Training, Testing, Validation and Accuracy
We randomly select 65 percent, 40 percent, 20 percent and 10 percent subsets of the 463 wells to form the training data set to determine how the accuracy of our prediction depends on the size of labeled input data. Thus, the first (65 percent) prediction used 300 wells for training and 163 wells for testing, the second (40 percent) prediction used 185 wells for training and 163 wells for testing. The third (20 percent) prediction used 93 wells for training and 370 wells for testing. Finally, the fourth (10 percent) prediction used only 46 wells for training process and 417 wells for testing.
The “prediction accuracy” is defined as
Figure 3 shows the prediction accuracy for the second-, third-, and fourth-order geological units, showing that we obtain a high accuracy for all the second and third order units. In contrast, we obtain a significantly lower accuracy for some of the fourth order units. We attribute some of this lower fourth-order accuracy to greater lateral lithologic heterogeneity. Figure 4 shows the predicted results for well W438 at different orders for the four training data experiments. The colored panel marked “V” shows the interactively interpreted units provided by the oil company data owner. The colored panels marked 1, 2, 3, and 4 show the results when using 65 percent, 40 percent, 20 percent, and 10 percent of the wells in training.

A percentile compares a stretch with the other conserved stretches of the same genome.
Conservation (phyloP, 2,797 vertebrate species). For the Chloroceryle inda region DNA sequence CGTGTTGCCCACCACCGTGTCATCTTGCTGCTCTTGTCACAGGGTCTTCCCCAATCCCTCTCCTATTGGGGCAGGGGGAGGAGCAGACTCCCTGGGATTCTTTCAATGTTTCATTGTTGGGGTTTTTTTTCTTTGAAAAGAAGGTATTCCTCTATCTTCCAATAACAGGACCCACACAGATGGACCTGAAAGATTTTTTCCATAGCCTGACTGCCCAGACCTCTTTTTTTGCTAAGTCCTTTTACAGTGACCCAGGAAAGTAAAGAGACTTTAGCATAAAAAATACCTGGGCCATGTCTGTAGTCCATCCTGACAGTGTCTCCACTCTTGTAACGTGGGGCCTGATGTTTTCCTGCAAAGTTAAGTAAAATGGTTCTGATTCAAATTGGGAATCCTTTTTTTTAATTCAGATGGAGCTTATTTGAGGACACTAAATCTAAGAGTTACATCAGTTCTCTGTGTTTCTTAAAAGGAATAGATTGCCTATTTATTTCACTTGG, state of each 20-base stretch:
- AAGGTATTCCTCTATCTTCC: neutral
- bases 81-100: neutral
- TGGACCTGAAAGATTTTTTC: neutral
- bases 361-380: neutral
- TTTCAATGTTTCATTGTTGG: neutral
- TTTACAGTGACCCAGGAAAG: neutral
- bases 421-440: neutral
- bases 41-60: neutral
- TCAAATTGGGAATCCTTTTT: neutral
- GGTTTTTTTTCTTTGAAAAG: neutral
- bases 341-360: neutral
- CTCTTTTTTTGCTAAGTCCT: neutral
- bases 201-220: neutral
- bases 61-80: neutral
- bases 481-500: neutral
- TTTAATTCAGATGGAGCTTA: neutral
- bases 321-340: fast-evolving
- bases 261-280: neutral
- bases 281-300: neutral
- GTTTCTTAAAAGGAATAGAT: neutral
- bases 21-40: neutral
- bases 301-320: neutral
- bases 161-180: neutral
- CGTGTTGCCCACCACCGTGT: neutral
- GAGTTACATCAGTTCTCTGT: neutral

The end product is a suite of highly detailed maps (figure 5). Such maps can then be integrated with 3-D seismic data for a more complete geostatistical inversion.
Convolutional neural networks have been used to identify objects for self-driving cars as well as faults and salt domes on seismic data. Here we show that CNN holds great promise in interpreting the large amount of well log data in mature oil fields. Current CNN predictions are not perfect and need to be quality controlled. However, in this data volume, only 25 percent of the available data justified reinterpretation using traditional interactive workflows, such that 75 percent of the data are currently ignored. CNN provides a means to incorporate these additional data into a more complete analysis in a timely manner. Reinterpretation of mature, data-rich oil fields may require a year of interpreter time. Rather than using a team of geoscientists to accelerate this process and introducing inconsistencies, CNN may provide a means to provide an interpretation consistent with the patterns identified by the lead interpreter.